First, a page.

Because the unemployment rate is at the lowest we’ve seen in a decade – 4.5 percent – recruiters are struggling to find the right talent.
While companies typically prefer hiring people with relevant skills and experience and industry knowledge, the low employment rate is resulting in companies starting to ease their requirements, Inc. reports. Some are even building training programs so they can lure workers from other industries.
But how do you know you’re ready to make the leap to an entirely new career?
Job Switchers Earn More
According to data from economists at the Federal Reserve in four U.S. cities, job switchers earned 4.3 percent more money in July 2016 than a year earlier, while people who remained in the same job enjoyed only a 3 percent increase.
Making a career move could be just what you need to get the pay you deserve. But if that’s not inspiration enough for you to make such a big step, consider your happiness level. Are you downright miserable? Or maybe you’re just ho-hum — not really whistling “heigh-ho, heigh-ho” when it’s off to work you go. That indifference could be cause enough for a career change.
Are You Making Excuses?
If you’ve caught yourself saying “I’m happy enough where I am,” you could be using an excuse, creating your own barrier for changing careers when the economy is signaling opportunity, according to business and career transition coach Harper Spero. Writing in Forbes, Spero listed other common excuses used to hold yourself back:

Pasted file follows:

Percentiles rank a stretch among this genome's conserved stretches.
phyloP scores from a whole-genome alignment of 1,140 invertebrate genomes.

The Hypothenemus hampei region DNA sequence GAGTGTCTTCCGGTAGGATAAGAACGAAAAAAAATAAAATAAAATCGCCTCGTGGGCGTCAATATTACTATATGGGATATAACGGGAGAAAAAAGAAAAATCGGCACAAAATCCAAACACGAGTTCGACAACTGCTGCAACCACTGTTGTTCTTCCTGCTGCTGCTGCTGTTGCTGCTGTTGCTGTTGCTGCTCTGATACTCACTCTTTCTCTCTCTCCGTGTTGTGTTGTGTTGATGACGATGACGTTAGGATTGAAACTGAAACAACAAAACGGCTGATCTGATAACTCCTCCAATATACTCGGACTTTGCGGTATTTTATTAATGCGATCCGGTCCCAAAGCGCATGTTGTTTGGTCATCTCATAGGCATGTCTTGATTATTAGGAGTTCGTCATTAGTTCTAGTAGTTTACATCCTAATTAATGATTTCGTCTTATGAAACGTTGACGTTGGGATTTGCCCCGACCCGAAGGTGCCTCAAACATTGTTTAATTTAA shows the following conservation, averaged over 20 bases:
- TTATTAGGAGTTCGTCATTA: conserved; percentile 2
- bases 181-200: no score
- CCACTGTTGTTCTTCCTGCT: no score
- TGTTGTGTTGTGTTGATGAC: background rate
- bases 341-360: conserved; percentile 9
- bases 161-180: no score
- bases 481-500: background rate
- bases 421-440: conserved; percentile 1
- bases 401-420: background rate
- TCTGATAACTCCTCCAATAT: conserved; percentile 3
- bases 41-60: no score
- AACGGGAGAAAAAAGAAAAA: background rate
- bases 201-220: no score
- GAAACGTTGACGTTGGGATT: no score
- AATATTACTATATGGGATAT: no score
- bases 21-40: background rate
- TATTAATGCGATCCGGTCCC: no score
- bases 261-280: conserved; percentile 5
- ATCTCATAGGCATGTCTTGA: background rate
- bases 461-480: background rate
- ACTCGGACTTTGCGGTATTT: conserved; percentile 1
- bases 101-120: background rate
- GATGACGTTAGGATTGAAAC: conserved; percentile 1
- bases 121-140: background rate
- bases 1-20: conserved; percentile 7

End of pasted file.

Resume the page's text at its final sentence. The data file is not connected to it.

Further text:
- “It’s not financially possible”
- “I’ve already invested too much”
- “I’ll disappoint people I care about”
But don’t assume that because you’ve had one or all of those thoughts that you are indeed holding yourself back and are destined for a career reboot. They can simply be cues to start thinking about changing careers.
Before You Make a Change, Do This
Many people make the mistake of not thinking a career change through.
Jane Clarke, director at business psychology consultancy Nicholson McBride, told the Financial Times that the most important thing is to understand why you’re unhappy in your current job. It’s important to analyze your company, people at work, your work-life balance, and where you get your identity from — before dropping your current gig for a new career.
Former Google career coach and job strategist Jenny Blake recommends creating a “mind map,” a visual diagram of your interest and goals. Here’s how it works: write down the current year at the center of a piece of paper, and draw spokes with different themes that are important to you. From each of those, draw additional spokes that explain ways you want to improve or experiment in that area. The idea is that by breaking out of linear thinking, you will identify which of your ideas could lead to actually taking the next step.
Explore Your Options
Many career strategists suggest following companies online, taking internships to “try before you buy,” or using online tools to explore other careers. The point is to explore before you take the leap.
Give PayScale’s Career Path Explorer a whirl to check out any careers you might be considering.
Tell Us What You Think
Have you had success changing careers? Is the time right for a move now? We want to hear from you. Share your thoughts in the comments or join the conversation on Twitter.